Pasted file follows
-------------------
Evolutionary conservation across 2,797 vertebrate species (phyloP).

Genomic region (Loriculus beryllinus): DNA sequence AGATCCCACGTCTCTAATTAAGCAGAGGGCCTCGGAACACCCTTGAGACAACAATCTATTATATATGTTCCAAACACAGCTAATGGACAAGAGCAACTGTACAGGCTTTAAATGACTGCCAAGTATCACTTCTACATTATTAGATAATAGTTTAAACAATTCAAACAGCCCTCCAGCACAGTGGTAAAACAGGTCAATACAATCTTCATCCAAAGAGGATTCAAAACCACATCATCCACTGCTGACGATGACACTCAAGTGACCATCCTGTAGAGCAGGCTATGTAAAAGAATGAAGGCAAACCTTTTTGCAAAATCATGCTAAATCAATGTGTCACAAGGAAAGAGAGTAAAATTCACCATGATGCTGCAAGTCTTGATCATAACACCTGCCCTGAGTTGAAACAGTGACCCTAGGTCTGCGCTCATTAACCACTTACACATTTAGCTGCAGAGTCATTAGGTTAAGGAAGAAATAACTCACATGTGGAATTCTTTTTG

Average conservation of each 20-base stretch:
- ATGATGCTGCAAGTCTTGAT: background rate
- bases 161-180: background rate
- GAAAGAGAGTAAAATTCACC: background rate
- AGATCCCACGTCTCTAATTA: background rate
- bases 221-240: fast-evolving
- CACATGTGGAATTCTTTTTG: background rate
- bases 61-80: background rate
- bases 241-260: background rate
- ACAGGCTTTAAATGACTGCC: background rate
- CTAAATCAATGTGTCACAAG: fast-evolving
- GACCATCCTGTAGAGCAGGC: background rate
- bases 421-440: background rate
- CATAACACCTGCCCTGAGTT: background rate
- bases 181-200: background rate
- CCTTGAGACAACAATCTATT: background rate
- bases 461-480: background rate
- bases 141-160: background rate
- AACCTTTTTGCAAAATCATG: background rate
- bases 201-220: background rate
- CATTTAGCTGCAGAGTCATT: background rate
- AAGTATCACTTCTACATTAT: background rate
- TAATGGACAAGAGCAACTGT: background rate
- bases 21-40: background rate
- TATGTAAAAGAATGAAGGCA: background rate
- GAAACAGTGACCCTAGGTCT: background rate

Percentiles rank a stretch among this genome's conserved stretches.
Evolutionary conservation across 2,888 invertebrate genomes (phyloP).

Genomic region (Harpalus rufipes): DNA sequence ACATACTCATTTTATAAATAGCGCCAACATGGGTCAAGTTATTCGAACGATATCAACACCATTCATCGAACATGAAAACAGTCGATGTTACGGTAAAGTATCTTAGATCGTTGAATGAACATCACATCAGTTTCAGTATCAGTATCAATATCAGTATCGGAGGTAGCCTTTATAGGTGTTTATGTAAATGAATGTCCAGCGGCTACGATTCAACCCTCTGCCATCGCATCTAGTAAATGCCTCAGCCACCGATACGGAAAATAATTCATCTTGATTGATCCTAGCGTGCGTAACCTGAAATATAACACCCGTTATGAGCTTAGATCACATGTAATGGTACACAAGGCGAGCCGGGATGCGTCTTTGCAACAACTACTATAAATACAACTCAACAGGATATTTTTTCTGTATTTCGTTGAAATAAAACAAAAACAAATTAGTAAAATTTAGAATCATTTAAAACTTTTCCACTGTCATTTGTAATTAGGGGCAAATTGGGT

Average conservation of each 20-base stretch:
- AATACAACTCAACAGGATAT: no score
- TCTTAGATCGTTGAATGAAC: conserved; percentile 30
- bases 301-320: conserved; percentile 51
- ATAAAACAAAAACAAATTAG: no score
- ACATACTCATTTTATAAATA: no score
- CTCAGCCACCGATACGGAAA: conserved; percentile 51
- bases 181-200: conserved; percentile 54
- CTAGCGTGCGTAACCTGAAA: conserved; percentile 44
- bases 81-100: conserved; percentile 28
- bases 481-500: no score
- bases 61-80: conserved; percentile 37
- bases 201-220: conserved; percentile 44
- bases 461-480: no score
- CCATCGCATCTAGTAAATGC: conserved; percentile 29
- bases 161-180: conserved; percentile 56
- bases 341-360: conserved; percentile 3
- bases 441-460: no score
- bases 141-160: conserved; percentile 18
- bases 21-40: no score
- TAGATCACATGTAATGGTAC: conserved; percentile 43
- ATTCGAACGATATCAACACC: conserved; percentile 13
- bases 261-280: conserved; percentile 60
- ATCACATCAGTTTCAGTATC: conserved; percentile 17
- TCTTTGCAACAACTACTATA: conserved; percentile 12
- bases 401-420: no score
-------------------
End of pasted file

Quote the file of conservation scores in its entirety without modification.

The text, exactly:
Evolutionary conservation across 2,797 vertebrate species (phyloP).

Genomic region (Loriculus beryllinus): DNA sequence AGATCCCACGTCTCTAATTAAGCAGAGGGCCTCGGAACACCCTTGAGACAACAATCTATTATATATGTTCCAAACACAGCTAATGGACAAGAGCAACTGTACAGGCTTTAAATGACTGCCAAGTATCACTTCTACATTATTAGATAATAGTTTAAACAATTCAAACAGCCCTCCAGCACAGTGGTAAAACAGGTCAATACAATCTTCATCCAAAGAGGATTCAAAACCACATCATCCACTGCTGACGATGACACTCAAGTGACCATCCTGTAGAGCAGGCTATGTAAAAGAATGAAGGCAAACCTTTTTGCAAAATCATGCTAAATCAATGTGTCACAAGGAAAGAGAGTAAAATTCACCATGATGCTGCAAGTCTTGATCATAACACCTGCCCTGAGTTGAAACAGTGACCCTAGGTCTGCGCTCATTAACCACTTACACATTTAGCTGCAGAGTCATTAGGTTAAGGAAGAAATAACTCACATGTGGAATTCTTTTTG

Average conservation of each 20-base stretch:
- ATGATGCTGCAAGTCTTGAT: background rate
- bases 161-180: background rate
- GAAAGAGAGTAAAATTCACC: background rate
- AGATCCCACGTCTCTAATTA: background rate
- bases 221-240: fast-evolving
- CACATGTGGAATTCTTTTTG: background rate
- bases 61-80: background rate
- bases 241-260: background rate
- ACAGGCTTTAAATGACTGCC: background rate
- CTAAATCAATGTGTCACAAG: fast-evolving
- GACCATCCTGTAGAGCAGGC: background rate
- bases 421-440: background rate
- CATAACACCTGCCCTGAGTT: background rate
- bases 181-200: background rate
- CCTTGAGACAACAATCTATT: background rate
- bases 461-480: background rate
- bases 141-160: background rate
- AACCTTTTTGCAAAATCATG: background rate
- bases 201-220: background rate
- CATTTAGCTGCAGAGTCATT: background rate
- AAGTATCACTTCTACATTAT: background rate
- TAATGGACAAGAGCAACTGT: background rate
- bases 21-40: background rate
- TATGTAAAAGAATGAAGGCA: background rate
- GAAACAGTGACCCTAGGTCT: background rate

Percentiles rank a stretch among this genome's conserved stretches.
Evolutionary conservation across 2,888 invertebrate genomes (phyloP).

Genomic region (Harpalus rufipes): DNA sequence ACATACTCATTTTATAAATAGCGCCAACATGGGTCAAGTTATTCGAACGATATCAACACCATTCATCGAACATGAAAACAGTCGATGTTACGGTAAAGTATCTTAGATCGTTGAATGAACATCACATCAGTTTCAGTATCAGTATCAATATCAGTATCGGAGGTAGCCTTTATAGGTGTTTATGTAAATGAATGTCCAGCGGCTACGATTCAACCCTCTGCCATCGCATCTAGTAAATGCCTCAGCCACCGATACGGAAAATAATTCATCTTGATTGATCCTAGCGTGCGTAACCTGAAATATAACACCCGTTATGAGCTTAGATCACATGTAATGGTACACAAGGCGAGCCGGGATGCGTCTTTGCAACAACTACTATAAATACAACTCAACAGGATATTTTTTCTGTATTTCGTTGAAATAAAACAAAAACAAATTAGTAAAATTTAGAATCATTTAAAACTTTTCCACTGTCATTTGTAATTAGGGGCAAATTGGGT

Average conservation of each 20-base stretch:
- AATACAACTCAACAGGATAT: no score
- TCTTAGATCGTTGAATGAAC: conserved; percentile 30
- bases 301-320: conserved; percentile 51
- ATAAAACAAAAACAAATTAG: no score
- ACATACTCATTTTATAAATA: no score
- CTCAGCCACCGATACGGAAA: conserved; percentile 51
- bases 181-200: conserved; percentile 54
- CTAGCGTGCGTAACCTGAAA: conserved; percentile 44
- bases 81-100: conserved; percentile 28
- bases 481-500: no score
- bases 61-80: conserved; percentile 37
- bases 201-220: conserved; percentile 44
- bases 461-480: no score
- CCATCGCATCTAGTAAATGC: conserved; percentile 29
- bases 161-180: conserved; percentile 56
- bases 341-360: conserved; percentile 3
- bases 441-460: no score
- bases 141-160: conserved; percentile 18
- bases 21-40: no score
- TAGATCACATGTAATGGTAC: conserved; percentile 43
- ATTCGAACGATATCAACACC: conserved; percentile 13
- bases 261-280: conserved; percentile 60
- ATCACATCAGTTTCAGTATC: conserved; percentile 17
- TCTTTGCAACAACTACTATA: conserved; percentile 12
- bases 401-420: no score